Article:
There has been a lot of buzz lately about secession, owing to the Scottish vote yesterday on the question of whether to leave the United Kingdom. As a scholar of secessionism, it’s thrilling to see this stuff back in the news, if for no other reason than somebody might think some of our work is relevant. It’s also just plain fun to watch.
Now that the results of Scotland’s vote are in, discussion will turn – if only briefly – to what this means for other parts of the world. My coauthor and partner in ethnic conflict scholarship Steve Saideman has already posted a piece re-arguing a point we have made elsewhere: that secessionism and its outcomes in any one place aren’t really contagious anywhere else. That’s what our research has shown, and it suggests that Scotland’s failure to secede likely won’t deter others from trying (just as success would not have instigated secessionism where it wouldn’t have happened anyway).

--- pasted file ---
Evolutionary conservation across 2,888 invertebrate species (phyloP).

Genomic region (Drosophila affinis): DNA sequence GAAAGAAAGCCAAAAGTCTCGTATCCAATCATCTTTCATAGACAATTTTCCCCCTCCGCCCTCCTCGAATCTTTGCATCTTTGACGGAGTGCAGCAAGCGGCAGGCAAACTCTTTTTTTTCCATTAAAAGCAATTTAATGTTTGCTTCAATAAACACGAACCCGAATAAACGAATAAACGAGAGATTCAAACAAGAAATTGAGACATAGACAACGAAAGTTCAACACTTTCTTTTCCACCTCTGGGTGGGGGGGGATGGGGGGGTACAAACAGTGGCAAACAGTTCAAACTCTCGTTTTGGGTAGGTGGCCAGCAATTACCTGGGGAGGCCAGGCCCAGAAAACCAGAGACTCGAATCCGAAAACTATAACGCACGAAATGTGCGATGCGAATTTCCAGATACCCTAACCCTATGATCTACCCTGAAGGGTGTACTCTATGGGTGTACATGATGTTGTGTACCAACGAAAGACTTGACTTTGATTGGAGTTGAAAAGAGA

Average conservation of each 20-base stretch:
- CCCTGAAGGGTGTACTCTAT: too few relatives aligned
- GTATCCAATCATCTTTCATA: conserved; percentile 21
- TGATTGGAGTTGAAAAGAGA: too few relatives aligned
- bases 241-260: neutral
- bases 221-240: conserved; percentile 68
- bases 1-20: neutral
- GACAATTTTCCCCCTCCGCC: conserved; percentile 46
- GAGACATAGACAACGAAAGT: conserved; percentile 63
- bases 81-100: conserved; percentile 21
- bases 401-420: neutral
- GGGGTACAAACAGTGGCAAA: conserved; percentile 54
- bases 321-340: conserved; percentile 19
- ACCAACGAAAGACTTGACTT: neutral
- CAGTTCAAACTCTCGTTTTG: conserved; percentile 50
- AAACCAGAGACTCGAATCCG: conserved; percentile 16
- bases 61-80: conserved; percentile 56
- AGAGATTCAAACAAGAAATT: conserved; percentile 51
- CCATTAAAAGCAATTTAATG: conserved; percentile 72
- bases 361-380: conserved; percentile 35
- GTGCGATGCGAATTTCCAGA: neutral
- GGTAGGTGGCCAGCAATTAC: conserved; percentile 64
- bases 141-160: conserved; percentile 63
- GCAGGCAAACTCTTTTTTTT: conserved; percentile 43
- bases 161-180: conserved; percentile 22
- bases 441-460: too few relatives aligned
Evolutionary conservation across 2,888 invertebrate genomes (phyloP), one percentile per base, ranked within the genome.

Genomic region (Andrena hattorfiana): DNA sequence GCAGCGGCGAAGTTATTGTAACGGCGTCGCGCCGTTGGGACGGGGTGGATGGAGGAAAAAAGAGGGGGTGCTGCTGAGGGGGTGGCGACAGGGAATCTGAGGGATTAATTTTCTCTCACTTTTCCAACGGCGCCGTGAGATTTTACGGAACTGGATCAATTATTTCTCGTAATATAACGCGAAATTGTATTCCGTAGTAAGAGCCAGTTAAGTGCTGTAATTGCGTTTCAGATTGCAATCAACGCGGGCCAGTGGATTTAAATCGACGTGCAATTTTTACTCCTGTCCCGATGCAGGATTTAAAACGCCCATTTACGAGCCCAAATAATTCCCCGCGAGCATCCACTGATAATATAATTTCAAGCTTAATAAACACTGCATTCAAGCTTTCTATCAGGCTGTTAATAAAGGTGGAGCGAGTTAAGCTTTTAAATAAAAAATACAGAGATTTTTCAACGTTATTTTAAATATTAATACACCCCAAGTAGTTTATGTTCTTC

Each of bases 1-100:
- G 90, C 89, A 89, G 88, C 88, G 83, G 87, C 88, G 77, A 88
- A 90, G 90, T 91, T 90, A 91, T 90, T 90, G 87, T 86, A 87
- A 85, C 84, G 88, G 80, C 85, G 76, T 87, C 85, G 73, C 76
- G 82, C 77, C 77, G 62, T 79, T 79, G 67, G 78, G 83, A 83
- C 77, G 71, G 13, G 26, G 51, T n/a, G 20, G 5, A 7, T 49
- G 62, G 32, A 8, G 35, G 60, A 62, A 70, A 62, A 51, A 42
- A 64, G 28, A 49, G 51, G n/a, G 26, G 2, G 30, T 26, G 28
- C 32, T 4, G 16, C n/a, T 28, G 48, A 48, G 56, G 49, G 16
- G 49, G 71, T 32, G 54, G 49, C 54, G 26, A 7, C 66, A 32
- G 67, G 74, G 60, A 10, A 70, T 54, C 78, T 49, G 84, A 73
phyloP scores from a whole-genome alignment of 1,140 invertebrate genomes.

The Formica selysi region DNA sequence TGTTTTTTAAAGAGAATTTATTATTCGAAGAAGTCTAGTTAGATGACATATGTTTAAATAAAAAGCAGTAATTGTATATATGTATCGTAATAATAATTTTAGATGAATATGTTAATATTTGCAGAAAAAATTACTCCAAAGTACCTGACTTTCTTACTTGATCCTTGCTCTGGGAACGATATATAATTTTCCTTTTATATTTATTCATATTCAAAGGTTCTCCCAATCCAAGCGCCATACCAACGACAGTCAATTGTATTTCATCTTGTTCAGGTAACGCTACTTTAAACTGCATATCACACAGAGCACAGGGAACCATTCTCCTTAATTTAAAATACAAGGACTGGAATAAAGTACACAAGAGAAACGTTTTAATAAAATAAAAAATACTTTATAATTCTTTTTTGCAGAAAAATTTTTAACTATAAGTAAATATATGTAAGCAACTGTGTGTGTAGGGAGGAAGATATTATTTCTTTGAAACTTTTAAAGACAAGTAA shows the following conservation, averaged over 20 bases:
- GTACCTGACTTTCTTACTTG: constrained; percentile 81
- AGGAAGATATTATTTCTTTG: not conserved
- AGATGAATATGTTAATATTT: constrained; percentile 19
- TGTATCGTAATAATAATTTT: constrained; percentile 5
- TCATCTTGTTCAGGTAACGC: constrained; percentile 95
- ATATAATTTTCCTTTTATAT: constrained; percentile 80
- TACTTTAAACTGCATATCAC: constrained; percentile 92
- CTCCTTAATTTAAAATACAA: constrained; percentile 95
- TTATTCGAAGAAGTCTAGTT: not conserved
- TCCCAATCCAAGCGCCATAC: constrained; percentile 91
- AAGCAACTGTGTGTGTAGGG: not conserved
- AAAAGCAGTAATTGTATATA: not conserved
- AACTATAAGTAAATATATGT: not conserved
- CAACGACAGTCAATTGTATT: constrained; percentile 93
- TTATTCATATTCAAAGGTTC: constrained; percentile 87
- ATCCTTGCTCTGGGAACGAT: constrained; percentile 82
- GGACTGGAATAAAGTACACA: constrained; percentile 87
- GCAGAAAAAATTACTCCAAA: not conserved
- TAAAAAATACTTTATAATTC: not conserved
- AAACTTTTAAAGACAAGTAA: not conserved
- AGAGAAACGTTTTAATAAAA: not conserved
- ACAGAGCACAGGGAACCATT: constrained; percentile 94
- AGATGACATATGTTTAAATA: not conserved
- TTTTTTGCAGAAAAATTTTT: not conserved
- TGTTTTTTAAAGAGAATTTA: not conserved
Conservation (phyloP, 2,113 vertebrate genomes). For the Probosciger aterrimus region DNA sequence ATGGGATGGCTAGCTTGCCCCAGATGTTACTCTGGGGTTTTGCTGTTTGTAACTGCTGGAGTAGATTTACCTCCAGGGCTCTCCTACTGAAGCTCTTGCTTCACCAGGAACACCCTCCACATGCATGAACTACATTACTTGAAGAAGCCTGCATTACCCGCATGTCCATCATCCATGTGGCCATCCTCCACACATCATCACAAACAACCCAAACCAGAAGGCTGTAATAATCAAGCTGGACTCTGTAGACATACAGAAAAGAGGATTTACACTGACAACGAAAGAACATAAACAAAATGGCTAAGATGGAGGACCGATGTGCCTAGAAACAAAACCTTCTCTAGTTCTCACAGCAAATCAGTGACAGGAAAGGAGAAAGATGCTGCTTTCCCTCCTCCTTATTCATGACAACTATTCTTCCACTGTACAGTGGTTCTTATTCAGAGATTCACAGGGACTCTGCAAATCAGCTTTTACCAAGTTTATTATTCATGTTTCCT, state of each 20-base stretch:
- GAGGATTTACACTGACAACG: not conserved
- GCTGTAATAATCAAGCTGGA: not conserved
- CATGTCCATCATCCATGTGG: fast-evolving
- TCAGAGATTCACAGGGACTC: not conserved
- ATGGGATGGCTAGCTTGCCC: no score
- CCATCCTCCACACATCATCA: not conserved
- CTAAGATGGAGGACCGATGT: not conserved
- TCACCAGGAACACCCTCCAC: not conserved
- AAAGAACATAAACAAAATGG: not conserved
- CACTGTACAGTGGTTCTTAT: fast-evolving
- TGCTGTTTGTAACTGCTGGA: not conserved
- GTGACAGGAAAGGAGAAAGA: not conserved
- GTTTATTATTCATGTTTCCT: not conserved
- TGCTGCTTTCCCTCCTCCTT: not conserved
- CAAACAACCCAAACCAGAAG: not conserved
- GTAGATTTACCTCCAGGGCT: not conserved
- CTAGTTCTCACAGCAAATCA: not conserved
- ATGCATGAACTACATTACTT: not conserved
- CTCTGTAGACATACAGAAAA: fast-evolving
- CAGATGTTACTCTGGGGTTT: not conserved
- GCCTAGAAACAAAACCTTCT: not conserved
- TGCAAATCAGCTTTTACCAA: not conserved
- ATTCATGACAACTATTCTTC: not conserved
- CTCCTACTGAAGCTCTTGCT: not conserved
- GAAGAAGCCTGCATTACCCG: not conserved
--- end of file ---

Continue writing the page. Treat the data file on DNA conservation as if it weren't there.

This is true because secessionist movements are really driven by underlying political dynamics that are unique to each place. Tip O’Neill was right – all politics really is local. And with that in mind, I read this Reuters piece reporting on secessionist sentiment within the United States with some fascination. Maybe the Scots do have something to teach us – that we should be having much more significant conversations about deep political issues here at home.